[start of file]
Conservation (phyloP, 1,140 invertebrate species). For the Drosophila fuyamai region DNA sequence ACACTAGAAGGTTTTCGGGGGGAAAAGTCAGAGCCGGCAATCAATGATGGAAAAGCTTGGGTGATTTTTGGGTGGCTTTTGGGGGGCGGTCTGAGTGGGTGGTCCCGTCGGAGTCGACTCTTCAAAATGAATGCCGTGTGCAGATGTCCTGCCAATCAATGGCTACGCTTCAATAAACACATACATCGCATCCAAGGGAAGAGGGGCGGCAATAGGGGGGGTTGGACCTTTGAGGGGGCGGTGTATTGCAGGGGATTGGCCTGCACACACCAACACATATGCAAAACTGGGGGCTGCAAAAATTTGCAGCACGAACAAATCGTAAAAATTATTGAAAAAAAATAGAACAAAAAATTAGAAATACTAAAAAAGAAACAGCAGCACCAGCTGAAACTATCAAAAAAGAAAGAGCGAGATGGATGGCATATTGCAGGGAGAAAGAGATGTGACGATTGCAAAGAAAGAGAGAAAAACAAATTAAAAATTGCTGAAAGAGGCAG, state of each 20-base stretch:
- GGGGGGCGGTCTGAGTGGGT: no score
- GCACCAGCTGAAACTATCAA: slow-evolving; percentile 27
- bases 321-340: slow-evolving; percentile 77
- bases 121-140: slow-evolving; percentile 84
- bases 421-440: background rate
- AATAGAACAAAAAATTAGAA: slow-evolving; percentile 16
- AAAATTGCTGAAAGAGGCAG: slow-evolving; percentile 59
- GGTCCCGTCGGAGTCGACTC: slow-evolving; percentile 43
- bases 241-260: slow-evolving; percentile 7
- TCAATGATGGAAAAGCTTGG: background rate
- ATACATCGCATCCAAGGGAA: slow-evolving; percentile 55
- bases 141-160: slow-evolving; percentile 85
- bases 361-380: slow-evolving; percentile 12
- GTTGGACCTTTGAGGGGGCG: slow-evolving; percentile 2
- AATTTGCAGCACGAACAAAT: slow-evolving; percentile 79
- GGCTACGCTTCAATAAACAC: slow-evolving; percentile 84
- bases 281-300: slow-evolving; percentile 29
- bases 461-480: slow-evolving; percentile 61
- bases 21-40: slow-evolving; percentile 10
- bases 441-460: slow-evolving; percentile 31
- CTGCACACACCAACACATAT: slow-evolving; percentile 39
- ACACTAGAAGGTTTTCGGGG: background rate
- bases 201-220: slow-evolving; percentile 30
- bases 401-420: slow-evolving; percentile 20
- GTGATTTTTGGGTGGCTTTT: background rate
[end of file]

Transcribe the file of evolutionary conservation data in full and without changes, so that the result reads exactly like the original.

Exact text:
Conservation (phyloP, 1,140 invertebrate species). For the Drosophila fuyamai region DNA sequence ACACTAGAAGGTTTTCGGGGGGAAAAGTCAGAGCCGGCAATCAATGATGGAAAAGCTTGGGTGATTTTTGGGTGGCTTTTGGGGGGCGGTCTGAGTGGGTGGTCCCGTCGGAGTCGACTCTTCAAAATGAATGCCGTGTGCAGATGTCCTGCCAATCAATGGCTACGCTTCAATAAACACATACATCGCATCCAAGGGAAGAGGGGCGGCAATAGGGGGGGTTGGACCTTTGAGGGGGCGGTGTATTGCAGGGGATTGGCCTGCACACACCAACACATATGCAAAACTGGGGGCTGCAAAAATTTGCAGCACGAACAAATCGTAAAAATTATTGAAAAAAAATAGAACAAAAAATTAGAAATACTAAAAAAGAAACAGCAGCACCAGCTGAAACTATCAAAAAAGAAAGAGCGAGATGGATGGCATATTGCAGGGAGAAAGAGATGTGACGATTGCAAAGAAAGAGAGAAAAACAAATTAAAAATTGCTGAAAGAGGCAG, state of each 20-base stretch:
- GGGGGGCGGTCTGAGTGGGT: no score
- GCACCAGCTGAAACTATCAA: slow-evolving; percentile 27
- bases 321-340: slow-evolving; percentile 77
- bases 121-140: slow-evolving; percentile 84
- bases 421-440: background rate
- AATAGAACAAAAAATTAGAA: slow-evolving; percentile 16
- AAAATTGCTGAAAGAGGCAG: slow-evolving; percentile 59
- GGTCCCGTCGGAGTCGACTC: slow-evolving; percentile 43
- bases 241-260: slow-evolving; percentile 7
- TCAATGATGGAAAAGCTTGG: background rate
- ATACATCGCATCCAAGGGAA: slow-evolving; percentile 55
- bases 141-160: slow-evolving; percentile 85
- bases 361-380: slow-evolving; percentile 12
- GTTGGACCTTTGAGGGGGCG: slow-evolving; percentile 2
- AATTTGCAGCACGAACAAAT: slow-evolving; percentile 79
- GGCTACGCTTCAATAAACAC: slow-evolving; percentile 84
- bases 281-300: slow-evolving; percentile 29
- bases 461-480: slow-evolving; percentile 61
- bases 21-40: slow-evolving; percentile 10
- bases 441-460: slow-evolving; percentile 31
- CTGCACACACCAACACATAT: slow-evolving; percentile 39
- ACACTAGAAGGTTTTCGGGG: background rate
- bases 201-220: slow-evolving; percentile 30
- bases 401-420: slow-evolving; percentile 20
- GTGATTTTTGGGTGGCTTTT: background rate